What is soil organic matter?
Soil organic matter is the fraction of the soil composed of anything that once lived. It includes plant and animal remains in various states of decomposition, cells and tissues of soil organisms, and substances from plant roots and soil microbes. Well- decomposed organic matter forms humus, a dark brown, porous, spongy materia that has a pleasant, earthy smell. Mississippi soils generally are less than 2 percent organic matter. (from National Soil Survey Center et al.)
STARKVILLE, Miss. -- Producers who plant winter crops with no intention of harvesting them reap the benefits of soil conservation, weed control and nutrient retention.
On the flip side, however, the practice of almost constant production in a field creates issues with pest management. Farmers who “plant green” have to balance these challenges to best prepare the way for good crops each year.
New manager of operations Keri Jones recently joined the Mississippi State University Extension Service Soil Testing Laboratory, and she's ready to enhance the unit's efficiency."
"My primary goal is to provide accurate soil analysis in a timely manner," said Jones, an Extension associate who has worked in the MSU Department of Plant and Soil Sciences since 2016. "I hope to improve the overall efficiency of the lab as well as update soil nutrient application recommendations."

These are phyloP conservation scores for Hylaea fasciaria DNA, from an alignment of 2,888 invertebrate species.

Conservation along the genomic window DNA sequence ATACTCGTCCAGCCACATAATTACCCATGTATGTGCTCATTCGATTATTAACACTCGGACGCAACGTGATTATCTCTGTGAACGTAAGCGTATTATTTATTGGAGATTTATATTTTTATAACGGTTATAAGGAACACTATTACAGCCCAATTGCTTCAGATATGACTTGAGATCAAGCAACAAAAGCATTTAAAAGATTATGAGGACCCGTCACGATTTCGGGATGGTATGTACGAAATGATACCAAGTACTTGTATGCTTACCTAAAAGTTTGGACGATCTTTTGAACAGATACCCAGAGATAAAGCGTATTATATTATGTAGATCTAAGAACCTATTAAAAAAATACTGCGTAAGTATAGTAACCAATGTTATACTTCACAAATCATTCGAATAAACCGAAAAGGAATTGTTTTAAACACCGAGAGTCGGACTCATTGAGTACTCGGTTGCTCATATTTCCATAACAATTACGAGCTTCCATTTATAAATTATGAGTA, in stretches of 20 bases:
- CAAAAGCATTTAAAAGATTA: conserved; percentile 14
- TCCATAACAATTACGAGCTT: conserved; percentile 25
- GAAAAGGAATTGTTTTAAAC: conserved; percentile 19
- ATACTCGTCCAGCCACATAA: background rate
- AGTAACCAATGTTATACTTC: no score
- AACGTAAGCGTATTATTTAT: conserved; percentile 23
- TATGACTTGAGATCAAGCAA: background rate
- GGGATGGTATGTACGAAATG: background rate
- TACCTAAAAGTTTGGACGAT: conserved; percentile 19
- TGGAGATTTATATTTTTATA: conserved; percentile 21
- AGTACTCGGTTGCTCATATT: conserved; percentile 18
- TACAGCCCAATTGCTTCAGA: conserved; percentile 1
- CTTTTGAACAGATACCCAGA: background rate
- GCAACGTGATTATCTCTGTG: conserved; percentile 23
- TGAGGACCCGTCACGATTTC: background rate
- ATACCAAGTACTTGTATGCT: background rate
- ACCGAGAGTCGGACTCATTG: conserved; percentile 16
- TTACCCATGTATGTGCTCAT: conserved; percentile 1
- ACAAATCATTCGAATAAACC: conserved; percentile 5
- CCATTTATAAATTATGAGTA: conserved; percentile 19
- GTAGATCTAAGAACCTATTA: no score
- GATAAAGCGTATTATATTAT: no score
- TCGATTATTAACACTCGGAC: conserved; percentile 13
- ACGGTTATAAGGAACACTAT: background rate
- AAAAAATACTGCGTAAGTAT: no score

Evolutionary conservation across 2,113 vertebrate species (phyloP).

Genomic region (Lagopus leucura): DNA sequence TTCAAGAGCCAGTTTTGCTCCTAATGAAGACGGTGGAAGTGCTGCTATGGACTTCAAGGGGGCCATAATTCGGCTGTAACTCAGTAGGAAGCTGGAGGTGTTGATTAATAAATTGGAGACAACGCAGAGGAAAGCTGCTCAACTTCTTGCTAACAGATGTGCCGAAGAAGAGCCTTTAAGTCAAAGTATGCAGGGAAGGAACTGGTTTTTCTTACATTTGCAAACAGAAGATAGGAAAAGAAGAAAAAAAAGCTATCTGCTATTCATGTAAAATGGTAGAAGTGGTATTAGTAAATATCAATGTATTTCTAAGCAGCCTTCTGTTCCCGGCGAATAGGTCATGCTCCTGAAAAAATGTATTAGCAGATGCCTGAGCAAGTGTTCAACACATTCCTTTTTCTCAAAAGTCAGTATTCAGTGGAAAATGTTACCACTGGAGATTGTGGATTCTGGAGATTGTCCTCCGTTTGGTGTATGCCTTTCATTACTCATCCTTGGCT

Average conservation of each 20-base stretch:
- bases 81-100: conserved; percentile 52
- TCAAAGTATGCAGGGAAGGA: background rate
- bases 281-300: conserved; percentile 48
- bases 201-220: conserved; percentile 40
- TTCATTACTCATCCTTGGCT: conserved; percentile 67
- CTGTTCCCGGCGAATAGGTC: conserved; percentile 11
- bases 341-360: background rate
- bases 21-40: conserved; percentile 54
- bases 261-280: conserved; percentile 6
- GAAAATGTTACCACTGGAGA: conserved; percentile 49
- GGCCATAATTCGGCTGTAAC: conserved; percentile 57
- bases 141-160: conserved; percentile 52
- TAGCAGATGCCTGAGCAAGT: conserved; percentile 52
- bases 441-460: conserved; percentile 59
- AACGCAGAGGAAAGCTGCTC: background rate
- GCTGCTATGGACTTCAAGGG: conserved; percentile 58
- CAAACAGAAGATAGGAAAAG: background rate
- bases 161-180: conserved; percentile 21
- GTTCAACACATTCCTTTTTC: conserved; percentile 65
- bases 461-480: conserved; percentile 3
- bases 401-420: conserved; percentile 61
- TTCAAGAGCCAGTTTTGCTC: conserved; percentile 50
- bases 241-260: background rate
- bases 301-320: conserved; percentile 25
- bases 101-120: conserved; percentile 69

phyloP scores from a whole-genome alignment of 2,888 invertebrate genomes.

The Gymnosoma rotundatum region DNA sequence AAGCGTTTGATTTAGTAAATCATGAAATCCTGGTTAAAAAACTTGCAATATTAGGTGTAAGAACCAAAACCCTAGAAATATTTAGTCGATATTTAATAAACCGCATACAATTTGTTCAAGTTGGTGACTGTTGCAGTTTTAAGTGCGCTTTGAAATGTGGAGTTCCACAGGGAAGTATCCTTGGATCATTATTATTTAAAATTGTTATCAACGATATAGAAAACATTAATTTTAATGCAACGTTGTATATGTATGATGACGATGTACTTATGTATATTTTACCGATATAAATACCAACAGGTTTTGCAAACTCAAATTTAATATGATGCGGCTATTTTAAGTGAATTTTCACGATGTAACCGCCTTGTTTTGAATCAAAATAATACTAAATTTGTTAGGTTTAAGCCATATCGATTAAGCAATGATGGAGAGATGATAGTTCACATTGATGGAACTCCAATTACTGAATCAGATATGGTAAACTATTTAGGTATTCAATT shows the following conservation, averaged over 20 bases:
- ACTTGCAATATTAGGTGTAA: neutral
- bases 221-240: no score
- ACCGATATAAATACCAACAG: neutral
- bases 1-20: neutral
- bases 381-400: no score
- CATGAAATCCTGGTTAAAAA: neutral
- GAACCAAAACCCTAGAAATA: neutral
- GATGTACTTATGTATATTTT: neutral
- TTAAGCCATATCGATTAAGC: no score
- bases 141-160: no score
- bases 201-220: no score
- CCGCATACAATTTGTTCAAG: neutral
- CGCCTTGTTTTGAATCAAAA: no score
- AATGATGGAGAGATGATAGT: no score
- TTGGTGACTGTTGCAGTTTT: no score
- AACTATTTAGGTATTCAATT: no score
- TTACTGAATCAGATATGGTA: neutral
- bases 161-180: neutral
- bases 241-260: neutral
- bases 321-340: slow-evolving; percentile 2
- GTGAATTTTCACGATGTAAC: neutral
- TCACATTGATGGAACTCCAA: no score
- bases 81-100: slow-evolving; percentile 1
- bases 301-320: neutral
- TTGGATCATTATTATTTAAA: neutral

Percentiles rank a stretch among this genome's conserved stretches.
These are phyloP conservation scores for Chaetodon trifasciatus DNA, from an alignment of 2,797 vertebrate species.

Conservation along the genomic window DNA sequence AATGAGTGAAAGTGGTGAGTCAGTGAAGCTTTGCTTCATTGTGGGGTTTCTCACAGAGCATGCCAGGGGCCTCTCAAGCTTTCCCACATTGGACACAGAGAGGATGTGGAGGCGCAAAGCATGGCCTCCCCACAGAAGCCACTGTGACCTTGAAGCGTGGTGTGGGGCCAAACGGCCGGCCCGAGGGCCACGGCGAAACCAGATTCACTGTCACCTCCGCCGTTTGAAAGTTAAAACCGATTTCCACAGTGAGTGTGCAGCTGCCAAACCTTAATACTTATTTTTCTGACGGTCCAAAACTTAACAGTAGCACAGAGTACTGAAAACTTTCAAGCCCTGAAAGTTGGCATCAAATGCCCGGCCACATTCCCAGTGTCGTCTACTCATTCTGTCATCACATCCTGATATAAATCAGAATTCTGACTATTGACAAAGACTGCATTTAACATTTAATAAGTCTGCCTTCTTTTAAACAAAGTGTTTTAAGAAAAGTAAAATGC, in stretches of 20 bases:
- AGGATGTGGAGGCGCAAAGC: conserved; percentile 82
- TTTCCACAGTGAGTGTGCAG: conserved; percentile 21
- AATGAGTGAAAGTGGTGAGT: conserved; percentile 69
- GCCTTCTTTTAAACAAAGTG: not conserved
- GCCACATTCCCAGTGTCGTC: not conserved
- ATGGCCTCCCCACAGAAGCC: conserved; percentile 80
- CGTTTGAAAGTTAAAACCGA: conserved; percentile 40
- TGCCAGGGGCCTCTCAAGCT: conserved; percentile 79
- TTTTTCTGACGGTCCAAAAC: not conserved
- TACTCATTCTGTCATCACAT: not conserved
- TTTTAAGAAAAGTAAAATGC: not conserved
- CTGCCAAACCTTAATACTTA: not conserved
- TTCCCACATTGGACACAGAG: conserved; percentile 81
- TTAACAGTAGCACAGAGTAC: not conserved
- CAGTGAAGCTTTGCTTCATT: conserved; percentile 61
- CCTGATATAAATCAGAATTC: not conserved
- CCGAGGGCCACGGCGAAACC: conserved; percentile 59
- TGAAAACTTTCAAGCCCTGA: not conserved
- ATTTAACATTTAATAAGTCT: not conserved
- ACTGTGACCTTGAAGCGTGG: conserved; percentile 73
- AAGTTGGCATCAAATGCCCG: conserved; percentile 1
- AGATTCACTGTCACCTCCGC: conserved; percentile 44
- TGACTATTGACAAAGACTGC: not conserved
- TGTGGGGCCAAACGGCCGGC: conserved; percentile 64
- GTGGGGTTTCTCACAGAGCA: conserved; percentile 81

STARKVILLE, Miss. -- One major cost of producing a good crop is ensuring plants are fertilized well, an operational expense that may consume a significant part of farm budgets.
Bryon Parman, an agricultural economist with the Mississippi State University Extension Service, said nutrient application and replenishment may consume more than 13 and 14 percent of total operating expenses for cotton and soybeans.
“For crops with high nutrient demand such as corn, this nutrient cost may comprise more than 40 percent of variable costs,” Parman said.
STARKVILLE, Miss. -- Mississippi farmers should not take the state’s rich soil for granted, but the question of the best way to treat this valuable resource sparks debate.
“Soil can be thought of as a living organism that must be kept healthy to provide some of the crop requirements and make efficient use of inputs, especially fertilizer,” said Larry Oldham, soil specialist with the Mississippi State University Extension Service.
STARKVILLE, Miss. -- Seeing planters in the field is an expected part of spring in rural areas, but a lot of effort goes into making sure they run at the right time.
Planting season in Mississippi begins with corn in late February to early March and often runs into July as the last of the soybeans are planted after wheat harvest. The long planting window allows producers the opportunity to get a crop in the ground even when the weather is not ideal at typical peak planting times.